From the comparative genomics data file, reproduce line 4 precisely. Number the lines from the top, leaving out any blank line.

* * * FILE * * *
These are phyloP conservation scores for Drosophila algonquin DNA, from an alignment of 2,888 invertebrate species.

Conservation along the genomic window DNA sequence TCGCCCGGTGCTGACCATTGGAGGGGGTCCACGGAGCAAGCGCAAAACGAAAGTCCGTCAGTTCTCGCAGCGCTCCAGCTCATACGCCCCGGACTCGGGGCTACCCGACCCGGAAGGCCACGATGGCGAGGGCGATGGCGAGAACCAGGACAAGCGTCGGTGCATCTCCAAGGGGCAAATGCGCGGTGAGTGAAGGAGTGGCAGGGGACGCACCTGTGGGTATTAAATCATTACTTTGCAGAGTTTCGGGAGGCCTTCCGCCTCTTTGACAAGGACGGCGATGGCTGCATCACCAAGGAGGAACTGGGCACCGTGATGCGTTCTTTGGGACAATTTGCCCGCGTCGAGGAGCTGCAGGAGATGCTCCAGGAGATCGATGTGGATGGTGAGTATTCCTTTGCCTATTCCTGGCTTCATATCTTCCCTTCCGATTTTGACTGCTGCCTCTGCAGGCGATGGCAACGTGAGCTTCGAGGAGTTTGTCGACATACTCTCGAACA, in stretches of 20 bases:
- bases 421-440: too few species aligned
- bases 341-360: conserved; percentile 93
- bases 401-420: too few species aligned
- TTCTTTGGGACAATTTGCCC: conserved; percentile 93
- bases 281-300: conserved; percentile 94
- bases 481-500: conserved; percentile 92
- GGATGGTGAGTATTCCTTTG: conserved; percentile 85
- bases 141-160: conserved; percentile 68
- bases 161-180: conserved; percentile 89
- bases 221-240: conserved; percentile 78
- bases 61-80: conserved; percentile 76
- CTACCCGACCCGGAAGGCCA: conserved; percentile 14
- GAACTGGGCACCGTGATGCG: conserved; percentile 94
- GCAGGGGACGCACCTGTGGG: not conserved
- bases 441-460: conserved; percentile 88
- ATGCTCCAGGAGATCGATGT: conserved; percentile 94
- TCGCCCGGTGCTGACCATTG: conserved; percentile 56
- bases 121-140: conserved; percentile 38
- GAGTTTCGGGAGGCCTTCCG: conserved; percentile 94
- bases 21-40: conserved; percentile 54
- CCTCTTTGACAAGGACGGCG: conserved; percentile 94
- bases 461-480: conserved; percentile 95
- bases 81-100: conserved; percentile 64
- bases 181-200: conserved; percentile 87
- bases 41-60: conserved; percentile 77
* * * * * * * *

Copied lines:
- bases 341-360: conserved; percentile 93